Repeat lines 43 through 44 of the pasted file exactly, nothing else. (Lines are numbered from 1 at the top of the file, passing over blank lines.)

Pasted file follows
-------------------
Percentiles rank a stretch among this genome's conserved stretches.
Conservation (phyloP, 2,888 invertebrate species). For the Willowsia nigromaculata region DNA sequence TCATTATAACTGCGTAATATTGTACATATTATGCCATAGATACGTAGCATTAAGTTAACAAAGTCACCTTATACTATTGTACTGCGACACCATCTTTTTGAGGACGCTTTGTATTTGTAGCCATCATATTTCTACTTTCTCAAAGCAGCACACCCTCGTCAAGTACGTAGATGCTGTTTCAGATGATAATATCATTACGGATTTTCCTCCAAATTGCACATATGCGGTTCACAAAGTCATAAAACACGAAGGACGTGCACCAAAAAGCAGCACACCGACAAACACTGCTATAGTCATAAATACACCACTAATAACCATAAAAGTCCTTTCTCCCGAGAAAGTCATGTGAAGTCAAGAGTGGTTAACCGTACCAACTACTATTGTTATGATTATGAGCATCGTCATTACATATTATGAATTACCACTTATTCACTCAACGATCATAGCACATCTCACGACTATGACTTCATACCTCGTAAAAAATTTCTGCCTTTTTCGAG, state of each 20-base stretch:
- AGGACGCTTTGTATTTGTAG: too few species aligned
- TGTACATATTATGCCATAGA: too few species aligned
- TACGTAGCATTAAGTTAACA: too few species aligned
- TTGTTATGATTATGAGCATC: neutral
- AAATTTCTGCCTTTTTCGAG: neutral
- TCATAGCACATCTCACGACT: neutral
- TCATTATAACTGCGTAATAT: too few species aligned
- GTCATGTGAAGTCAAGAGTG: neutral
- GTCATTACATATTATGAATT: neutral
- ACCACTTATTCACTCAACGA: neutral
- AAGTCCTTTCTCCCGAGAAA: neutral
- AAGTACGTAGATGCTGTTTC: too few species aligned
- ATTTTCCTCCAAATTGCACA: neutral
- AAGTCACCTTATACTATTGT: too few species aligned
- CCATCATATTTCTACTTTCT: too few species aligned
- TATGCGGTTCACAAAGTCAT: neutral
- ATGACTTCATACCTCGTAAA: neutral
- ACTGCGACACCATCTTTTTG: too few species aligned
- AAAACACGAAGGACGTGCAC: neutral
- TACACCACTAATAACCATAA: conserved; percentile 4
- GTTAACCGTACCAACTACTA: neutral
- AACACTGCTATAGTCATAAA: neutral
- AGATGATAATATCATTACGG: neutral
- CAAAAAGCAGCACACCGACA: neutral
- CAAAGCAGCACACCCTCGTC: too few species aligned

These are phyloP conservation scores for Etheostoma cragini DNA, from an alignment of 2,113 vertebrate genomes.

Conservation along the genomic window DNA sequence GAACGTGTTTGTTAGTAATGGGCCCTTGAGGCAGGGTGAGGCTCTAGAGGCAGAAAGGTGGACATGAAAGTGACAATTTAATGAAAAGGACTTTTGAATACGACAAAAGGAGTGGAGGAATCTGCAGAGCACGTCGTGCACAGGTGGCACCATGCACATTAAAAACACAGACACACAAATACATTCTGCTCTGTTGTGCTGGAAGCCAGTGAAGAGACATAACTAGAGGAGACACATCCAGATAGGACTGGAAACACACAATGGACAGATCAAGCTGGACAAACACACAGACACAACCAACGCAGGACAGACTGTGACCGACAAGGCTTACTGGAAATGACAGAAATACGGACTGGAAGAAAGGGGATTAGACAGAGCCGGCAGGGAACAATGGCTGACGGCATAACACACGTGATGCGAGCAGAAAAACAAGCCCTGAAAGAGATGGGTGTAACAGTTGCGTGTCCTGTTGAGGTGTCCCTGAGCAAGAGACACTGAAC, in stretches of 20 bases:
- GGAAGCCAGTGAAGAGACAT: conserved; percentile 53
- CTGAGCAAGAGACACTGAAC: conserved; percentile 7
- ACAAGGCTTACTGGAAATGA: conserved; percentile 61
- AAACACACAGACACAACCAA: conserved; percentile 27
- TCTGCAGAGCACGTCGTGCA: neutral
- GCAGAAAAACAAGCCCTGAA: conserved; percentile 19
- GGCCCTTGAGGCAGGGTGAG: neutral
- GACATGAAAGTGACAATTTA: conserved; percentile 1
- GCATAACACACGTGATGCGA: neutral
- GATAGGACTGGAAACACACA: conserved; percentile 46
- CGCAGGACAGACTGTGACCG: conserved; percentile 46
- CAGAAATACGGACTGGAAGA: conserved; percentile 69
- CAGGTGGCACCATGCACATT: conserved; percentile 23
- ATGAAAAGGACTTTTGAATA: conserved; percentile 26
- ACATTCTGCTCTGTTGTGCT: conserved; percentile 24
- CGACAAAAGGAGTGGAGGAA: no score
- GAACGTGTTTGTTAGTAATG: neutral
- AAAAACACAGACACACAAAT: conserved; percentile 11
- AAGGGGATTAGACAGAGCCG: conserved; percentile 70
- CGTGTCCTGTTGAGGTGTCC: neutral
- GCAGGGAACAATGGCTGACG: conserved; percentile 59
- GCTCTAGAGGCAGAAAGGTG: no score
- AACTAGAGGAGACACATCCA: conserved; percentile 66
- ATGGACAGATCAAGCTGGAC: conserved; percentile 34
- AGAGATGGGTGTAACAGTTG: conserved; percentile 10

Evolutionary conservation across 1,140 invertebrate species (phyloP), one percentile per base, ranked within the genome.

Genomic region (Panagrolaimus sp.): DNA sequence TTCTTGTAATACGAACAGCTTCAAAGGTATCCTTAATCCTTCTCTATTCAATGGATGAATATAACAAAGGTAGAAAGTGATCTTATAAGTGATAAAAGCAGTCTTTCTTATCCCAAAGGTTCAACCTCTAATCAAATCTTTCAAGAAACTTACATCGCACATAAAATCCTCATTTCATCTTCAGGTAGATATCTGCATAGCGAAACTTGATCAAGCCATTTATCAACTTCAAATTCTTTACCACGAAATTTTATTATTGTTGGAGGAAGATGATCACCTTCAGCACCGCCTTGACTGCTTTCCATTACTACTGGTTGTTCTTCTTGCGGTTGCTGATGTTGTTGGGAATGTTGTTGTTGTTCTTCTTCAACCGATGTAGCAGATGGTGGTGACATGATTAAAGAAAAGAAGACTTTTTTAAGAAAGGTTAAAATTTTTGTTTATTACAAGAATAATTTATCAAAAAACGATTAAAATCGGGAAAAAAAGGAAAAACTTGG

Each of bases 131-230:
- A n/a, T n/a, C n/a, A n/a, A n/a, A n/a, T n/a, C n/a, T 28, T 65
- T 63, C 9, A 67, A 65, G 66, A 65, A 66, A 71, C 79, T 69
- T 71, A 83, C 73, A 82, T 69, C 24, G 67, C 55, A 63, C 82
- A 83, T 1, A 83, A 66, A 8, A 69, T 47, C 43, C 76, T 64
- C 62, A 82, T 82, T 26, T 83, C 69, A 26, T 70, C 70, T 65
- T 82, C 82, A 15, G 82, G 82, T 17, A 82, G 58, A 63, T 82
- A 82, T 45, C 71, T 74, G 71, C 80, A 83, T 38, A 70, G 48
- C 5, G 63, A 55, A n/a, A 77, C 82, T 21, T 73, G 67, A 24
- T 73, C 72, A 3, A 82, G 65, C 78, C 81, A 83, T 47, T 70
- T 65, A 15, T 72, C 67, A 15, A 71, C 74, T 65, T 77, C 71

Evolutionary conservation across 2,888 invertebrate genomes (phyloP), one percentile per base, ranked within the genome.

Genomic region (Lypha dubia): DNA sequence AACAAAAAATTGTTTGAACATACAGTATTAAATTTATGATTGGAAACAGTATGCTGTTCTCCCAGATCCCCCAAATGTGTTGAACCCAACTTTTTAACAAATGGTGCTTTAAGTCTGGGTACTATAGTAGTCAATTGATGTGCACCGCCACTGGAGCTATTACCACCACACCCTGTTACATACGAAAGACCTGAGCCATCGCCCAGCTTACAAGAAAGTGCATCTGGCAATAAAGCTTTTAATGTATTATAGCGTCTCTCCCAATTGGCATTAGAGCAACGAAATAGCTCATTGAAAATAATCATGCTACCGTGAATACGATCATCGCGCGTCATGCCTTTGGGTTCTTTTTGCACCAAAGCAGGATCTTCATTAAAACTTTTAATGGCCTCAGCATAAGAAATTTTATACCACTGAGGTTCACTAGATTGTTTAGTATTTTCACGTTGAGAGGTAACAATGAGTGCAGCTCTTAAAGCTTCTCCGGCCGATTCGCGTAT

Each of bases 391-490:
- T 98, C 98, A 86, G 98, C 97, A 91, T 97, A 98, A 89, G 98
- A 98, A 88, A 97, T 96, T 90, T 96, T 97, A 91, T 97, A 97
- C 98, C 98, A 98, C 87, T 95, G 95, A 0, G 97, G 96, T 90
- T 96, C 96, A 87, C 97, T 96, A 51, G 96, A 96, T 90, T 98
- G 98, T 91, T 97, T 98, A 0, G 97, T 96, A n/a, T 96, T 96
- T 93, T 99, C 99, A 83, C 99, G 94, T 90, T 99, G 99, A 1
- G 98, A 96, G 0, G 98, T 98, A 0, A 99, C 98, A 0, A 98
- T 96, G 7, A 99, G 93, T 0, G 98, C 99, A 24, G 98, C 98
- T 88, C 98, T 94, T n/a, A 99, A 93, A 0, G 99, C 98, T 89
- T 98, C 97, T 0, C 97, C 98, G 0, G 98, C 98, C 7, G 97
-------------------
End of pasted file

- ATGAAAAGGACTTTTGAATA: conserved; percentile 26
- ACATTCTGCTCTGTTGTGCT: conserved; percentile 24